Examining Florial’s Defense:
Everyone was focused on how Florial was adjusting to Triple-A pitching and he began to show some serious progress, while also being a bit shaky in Scranton on defense, making two errors in the RailRiders outfield. Florial also showed how valuable an outfielder with a strong arm can be, especially in centerfield, by recording an impressive 4 assists in only 39 games for Scranton. So how has he looked in the field for the Yankees?
Reaching from the bottom of my heart and with due respect for Florial’s considerable efforts to date since he’s been called up, Estevan Florial showed that he has a ton of work to do defensively before we could say he’s capable of holding down centerfield for the New York Yankees. Of course, if he’s going to keep hitting around .300 with an OPS of over 1,000, who cares if he’s got a ton of learning to do on defense? He’s fast enough to get to most balls and if he botches a ball now and then, the net gain would more than make up for where he’s at defensively.
Stretching almost as far as the eye can see, from a ground level view, centerfield at Yankee stadium is an intimidating expanse. Whoever suits up in pinstripes as a centerfielder has to cover the entire pasture, pretty much by himself. At times a Yankee centerfielder may be dashing at full speed towards a gap and he needs to be able to communicate on-the-fly and take charge. This is a skill that a pure centerfielder learns at a young age, maybe as early as little league baseball and one he hones while developing in the collegiate ranks and then up through the minor leagues until one day, when it’s finally show time.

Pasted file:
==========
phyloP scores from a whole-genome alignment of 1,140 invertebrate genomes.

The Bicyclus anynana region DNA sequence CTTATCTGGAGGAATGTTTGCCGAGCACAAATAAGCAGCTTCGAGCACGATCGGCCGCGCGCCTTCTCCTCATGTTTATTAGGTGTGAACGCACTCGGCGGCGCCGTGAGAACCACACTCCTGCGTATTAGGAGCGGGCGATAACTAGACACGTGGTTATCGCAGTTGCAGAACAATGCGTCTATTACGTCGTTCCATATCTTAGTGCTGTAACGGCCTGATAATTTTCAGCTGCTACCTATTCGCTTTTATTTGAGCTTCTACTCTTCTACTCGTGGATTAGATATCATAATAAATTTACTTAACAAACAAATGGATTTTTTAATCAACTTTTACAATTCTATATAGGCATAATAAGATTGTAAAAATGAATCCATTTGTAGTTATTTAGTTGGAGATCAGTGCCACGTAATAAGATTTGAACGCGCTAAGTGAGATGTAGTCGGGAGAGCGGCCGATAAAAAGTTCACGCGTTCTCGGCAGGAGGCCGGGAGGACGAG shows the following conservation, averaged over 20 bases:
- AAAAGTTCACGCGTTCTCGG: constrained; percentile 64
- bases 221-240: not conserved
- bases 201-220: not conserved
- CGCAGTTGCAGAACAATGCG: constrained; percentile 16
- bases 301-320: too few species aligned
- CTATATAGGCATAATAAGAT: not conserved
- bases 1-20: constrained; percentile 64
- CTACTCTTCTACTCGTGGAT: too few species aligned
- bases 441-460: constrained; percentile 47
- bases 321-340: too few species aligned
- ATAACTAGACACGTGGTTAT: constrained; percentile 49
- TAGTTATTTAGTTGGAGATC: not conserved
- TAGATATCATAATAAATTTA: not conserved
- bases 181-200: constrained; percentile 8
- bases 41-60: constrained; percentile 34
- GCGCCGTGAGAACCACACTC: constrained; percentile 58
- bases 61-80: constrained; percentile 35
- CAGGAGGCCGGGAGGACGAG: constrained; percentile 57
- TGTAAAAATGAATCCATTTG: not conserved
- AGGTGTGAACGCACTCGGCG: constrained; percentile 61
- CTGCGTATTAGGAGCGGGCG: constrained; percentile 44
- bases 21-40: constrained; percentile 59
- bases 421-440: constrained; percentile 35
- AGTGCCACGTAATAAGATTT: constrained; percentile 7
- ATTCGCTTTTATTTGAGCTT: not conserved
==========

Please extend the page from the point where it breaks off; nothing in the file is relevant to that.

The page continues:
In Florial’s defense, he took up baseball very late to be making a career out of it and he didn’t have the luxury of being taught baseball at an early age. Sure, he’s toolsy as all get out and has tons of promise, but he basically has little to no idea what he’s doing on defense because he’s had little to no true experience actually “playing” centerfield. He’s also lost significant development time to injuries and even lost an entire year due to the pandemic. Florial was plopped in centerfield because of his speed and his arm – both of which are exceptional. Analytics guys were all in on this decision after all.
The Yankees are going to need an outfielder capable of holding down centerfield on the roster going forward. I don’t think the long-term answer is Joey Gallo or Aaron Judge. Whomever the player is, be it Greg Allen or Estevan Florial, or a player who is as of yet unknown, an opportunity does exist.
I’m hoping that with more seasoning at Triple-A, that Florial continues to develop and he is back in the Bronx before long helping to lead Cashman’s Yankees o a strong finish and a pennant race in 2021.